Let’s paint a picture of what the Kindle Family looks like, and what it might look like by end of 2013.
Kindle Family As It Currently Stands
Right now, as of April 28th (2013), we have –
The eInk Kindles
- Kindle 1. The original Kindle. The Kindle that started it all. Can you believe it came in at $399. The tech media were having a field day – claiming it would sell only 40,000 units. That no one reads. And other such nonsense.
- Kindle 2. The second Kindle. This did a good job but not a great one. It was more of a Kindle 1.5 than a Kindle 2.
- Kindle 3. This was a major step forward. Perhaps the best eInk Kindle made so far. This was also the last Kindle with a physical keyboard (Amazon now refers to it as the ‘Kindle Keyboard’). It is, in my opinion, by far the best eInk Kindle made.
- Kindle WiFi. Not exactly Kindle 4. More like a Kindle Economy Edition with neither a keyboard nor a touchscreen.
- Kindle 4 (Touch Kindle). This was not really an improvement over the Kindle 3. However, the addition of Touch makes it the ‘next Kindle’ after Kindle 3 – hence Kindle 4.
- Kindle 5 (Kindle Paperwhite). This, again, wasn’t really much of an improvement over the Kindle 3, apart from the light. The addition of the lighted screen makes it the ‘next Kindle’ after Kindle 4 – hence Kindle 5.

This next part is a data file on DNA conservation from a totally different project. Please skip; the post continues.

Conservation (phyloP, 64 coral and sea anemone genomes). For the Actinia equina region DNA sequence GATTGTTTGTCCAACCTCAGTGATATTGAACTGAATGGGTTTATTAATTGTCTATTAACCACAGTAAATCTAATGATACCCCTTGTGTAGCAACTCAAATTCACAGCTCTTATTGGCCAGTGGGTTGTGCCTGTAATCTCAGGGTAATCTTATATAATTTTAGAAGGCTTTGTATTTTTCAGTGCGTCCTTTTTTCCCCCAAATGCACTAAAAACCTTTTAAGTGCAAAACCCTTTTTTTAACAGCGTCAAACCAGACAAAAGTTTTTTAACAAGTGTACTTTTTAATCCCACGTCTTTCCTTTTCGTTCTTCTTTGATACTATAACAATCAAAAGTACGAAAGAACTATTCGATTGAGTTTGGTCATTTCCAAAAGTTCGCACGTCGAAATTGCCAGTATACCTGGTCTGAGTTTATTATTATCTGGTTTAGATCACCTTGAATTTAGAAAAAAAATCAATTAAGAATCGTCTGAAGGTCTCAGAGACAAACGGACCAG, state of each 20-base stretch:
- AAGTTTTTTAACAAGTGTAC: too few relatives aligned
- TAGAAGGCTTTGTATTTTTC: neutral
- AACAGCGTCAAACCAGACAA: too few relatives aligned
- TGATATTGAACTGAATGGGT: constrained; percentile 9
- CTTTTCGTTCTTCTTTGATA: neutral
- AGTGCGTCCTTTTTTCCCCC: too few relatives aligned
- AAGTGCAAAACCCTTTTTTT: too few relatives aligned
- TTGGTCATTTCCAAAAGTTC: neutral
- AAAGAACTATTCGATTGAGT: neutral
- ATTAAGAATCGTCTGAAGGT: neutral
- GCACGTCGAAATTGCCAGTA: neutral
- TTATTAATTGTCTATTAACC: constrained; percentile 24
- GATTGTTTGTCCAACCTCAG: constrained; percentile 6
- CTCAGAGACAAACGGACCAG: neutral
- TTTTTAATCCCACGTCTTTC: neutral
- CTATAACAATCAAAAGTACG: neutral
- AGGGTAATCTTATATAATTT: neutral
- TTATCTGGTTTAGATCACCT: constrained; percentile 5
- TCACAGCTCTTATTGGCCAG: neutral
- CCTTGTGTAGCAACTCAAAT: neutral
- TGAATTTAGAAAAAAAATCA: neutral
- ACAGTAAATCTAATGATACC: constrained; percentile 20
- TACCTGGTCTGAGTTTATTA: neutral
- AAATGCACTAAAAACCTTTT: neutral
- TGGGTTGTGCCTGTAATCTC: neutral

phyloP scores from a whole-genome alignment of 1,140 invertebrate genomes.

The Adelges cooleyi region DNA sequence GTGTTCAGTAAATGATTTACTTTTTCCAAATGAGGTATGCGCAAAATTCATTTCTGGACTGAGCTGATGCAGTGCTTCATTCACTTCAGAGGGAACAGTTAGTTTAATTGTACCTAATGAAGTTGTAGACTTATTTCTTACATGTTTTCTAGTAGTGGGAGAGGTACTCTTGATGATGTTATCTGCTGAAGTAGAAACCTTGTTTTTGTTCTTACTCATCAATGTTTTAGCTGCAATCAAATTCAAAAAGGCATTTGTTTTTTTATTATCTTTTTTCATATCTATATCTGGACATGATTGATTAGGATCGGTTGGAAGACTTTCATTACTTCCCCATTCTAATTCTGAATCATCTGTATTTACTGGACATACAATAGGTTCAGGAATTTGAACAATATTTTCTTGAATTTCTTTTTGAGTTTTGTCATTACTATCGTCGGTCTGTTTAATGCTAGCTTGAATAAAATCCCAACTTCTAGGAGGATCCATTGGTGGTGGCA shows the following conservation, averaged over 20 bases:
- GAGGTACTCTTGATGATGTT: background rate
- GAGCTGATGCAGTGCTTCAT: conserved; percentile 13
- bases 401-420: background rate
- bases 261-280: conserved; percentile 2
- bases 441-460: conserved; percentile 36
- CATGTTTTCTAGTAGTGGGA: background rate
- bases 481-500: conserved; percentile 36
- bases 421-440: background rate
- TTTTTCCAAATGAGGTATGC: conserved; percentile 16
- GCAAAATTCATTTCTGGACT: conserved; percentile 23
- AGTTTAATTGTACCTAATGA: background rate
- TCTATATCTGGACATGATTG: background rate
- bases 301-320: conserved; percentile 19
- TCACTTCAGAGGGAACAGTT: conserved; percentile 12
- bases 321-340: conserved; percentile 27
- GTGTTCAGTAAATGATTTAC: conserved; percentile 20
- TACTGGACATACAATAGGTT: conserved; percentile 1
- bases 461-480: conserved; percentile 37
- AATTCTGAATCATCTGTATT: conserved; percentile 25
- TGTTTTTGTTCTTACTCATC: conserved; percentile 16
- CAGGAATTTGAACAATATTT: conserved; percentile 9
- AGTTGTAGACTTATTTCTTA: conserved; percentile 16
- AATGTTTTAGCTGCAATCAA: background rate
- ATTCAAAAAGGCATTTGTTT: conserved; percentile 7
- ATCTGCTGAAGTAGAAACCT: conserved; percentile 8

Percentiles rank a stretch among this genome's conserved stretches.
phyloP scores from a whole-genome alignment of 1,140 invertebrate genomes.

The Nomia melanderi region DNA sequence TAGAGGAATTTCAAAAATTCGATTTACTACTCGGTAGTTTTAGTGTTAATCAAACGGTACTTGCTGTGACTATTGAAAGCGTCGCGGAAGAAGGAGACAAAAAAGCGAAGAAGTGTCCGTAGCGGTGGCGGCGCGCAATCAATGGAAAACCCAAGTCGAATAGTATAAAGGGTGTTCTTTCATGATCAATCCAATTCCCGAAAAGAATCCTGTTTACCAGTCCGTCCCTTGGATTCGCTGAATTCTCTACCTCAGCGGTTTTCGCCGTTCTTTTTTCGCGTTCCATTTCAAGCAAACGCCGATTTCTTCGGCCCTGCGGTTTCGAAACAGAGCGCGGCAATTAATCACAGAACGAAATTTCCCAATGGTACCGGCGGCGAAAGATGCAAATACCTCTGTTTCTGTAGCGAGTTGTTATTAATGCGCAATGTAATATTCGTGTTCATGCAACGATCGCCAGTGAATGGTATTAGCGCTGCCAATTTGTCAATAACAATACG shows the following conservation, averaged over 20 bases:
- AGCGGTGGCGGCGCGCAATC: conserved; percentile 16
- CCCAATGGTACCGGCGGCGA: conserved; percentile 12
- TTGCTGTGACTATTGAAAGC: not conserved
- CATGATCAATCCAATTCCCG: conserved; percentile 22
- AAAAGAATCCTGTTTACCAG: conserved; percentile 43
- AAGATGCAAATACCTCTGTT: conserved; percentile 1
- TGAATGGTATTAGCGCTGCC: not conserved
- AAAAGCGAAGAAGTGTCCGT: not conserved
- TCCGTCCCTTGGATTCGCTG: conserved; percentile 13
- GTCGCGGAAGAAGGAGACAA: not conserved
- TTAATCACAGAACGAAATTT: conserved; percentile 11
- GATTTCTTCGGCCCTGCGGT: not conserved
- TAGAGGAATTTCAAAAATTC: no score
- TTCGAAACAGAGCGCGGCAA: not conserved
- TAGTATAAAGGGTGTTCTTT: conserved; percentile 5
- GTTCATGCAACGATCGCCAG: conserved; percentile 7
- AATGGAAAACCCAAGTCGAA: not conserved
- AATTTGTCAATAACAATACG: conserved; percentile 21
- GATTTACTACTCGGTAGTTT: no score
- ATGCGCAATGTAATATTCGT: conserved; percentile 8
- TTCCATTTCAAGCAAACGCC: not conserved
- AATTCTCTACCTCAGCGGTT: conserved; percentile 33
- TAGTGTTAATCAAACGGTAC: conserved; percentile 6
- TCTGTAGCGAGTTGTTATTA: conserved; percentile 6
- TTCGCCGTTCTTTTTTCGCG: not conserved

The Kindle Fire Tablets
- Kindle Fire. The first Kindle Fire. It was rushed to market to prevent B&N’s Nook Color and Nook Tablet from eating up the market. A solid success. Amazon now wants to refer to this as ‘Kindle Fire Original Edition’ (Because calling it Kindle Fire 1 would be too straightforward).
- Kindle Fire. This is the newer version of the Kindle Fire. This was improved over the first Kindle Fire, but not by much. It’s such a slight improvement that perhaps we should just call it Kindle Fire 1.1.
- Kindle Fire HD. This is the real Kindle Fire 2. It adds an HD screen, great speakers, and several other improvements. An actual solid successor to the Kindle Fire, and worthy of being called ‘Kindle Fire 2’.
- Kindle Fire HD 8.9“. This should have been called the Kindle Fire Max or Kindle Fire X (something simple). I consider this an entirely separate device (since it’s a 9″ Tablet). We’ll disregard the various variants i.e. Kindle Fire X with LTE or without LTE – it’s all just one line of 9” Kindle Fires.